Academic Affairs • 423.652.4737
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Student Affairs • 423.652.4740
Weather & Emergency Information • 423.652.6446
College is a rite of passage not only for your children but also for you. When they
leave, you will need to find new ways to be a supportive, loving, and involved parent.
Here are some tips to make it the transition easier for you and your child.
You will be tempted to call or visit often. Make it easy for them to want to get in
touch with you. Consider texting, e-mailing, or instant messaging your child. They
already use the technology to communicate with their friends, so it won't be such
a burden to get back to you the same way. If you insist on getting them on the phone,
pick one day a week at a specified time you will call them so they can be ready for
Your child is going to be very busy with their new role as college student: more challenging
academics, more social opportunities, and inevitably more stress. During the first
few weeks they're away, keep conversations quick and light-hearted.
Listen carefully to your child. If you sense they're homesick and want comfort, then
step in and offer help. Let them know you will always be there but also advise them
to use campus services like academic and resident advisors and school counselors.
You want your child to get involved in their new community and if they're using you
as a crutch they won't be able to do that.
Students love to pick up a gift from home at their mailbox. Think about what they'll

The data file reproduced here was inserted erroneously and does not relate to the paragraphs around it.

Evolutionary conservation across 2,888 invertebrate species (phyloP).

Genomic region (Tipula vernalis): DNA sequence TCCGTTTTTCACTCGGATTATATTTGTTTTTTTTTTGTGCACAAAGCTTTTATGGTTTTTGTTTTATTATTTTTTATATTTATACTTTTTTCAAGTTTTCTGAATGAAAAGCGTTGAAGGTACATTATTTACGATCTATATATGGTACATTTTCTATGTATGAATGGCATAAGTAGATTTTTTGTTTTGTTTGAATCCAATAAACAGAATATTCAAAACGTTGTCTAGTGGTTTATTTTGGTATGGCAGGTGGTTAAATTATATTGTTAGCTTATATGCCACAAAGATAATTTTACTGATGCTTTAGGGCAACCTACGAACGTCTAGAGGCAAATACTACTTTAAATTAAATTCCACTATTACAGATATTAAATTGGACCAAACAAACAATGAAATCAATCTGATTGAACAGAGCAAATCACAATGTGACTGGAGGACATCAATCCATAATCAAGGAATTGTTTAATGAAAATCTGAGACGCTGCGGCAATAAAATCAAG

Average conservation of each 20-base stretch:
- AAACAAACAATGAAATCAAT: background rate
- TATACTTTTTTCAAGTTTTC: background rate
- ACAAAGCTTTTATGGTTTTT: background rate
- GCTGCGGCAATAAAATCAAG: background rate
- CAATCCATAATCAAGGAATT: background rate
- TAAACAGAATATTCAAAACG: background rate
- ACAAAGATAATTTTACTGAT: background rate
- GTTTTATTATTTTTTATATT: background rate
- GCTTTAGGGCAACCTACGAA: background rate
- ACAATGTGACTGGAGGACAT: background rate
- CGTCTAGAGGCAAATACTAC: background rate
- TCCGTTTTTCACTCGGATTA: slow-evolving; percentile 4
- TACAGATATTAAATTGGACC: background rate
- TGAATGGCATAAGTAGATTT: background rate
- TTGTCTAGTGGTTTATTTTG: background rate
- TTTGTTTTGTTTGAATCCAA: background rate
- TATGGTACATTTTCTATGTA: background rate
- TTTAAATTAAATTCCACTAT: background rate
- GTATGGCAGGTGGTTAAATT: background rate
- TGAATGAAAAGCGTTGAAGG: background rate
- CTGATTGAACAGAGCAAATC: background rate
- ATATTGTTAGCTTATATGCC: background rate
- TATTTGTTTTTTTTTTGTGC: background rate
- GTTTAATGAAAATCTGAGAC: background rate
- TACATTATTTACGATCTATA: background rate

need at school: snack foods like microwave popcorn and granola bars, quarters for
the laundry machine, coffee shop or restaurant gift cards. Include a personal touch
with some photos of the family. If they're far away, send the local goodies your student
loves or the town newspaper.
Make sure you know what classes your student is taking and ask him or her about it
periodically. Communicate your interest but don't pressure them to tell you about
all their quizzes and assignments. If you let them know you're excited about what
they're learning (not just what grades they're getting), your child will be happy
to share with you.
Even if you are only a few towns away, let your child know well in advance before
you show up on campus. It's their turf now and you don't want to be intrusive. Plan
a dinner or a brunch and make sure you're not stepping on their social life with the
When you visit, be sure to ask your child to invite a few of their friends with them.
They'll probably be more than happy to get the free meal and this will give you an
opportunity to become more involved in your child's life.
It wouldn't hurt to have a frank, open conversation about drinking, partying, and
how to balance college life before your student leaves home. Recognize once they're
gone, it will be impossible for you to keep constant tabs on them. If you hear your
child talking about drinking or otherwise irresponsible behavior, take stock of whether
what they're saying is serious or if it's just normal college student activity. Trust
that you've taught them well and encourage them to make responsible choices and have
fun in moderation.
If your child going to college leaves you with an empty nest, take time to enjoy the
hobbies or activities you've been putting off for their whole childhood. Plan special
outings with your partner. If you have other children at home, make a little more
time to do things they like.
Create a support network among your friends who have college aged children. Bounce
your concerns off of them before you take them to your student. You'll probably find
you have a lot in common with them as you enter this next phase of your child's life.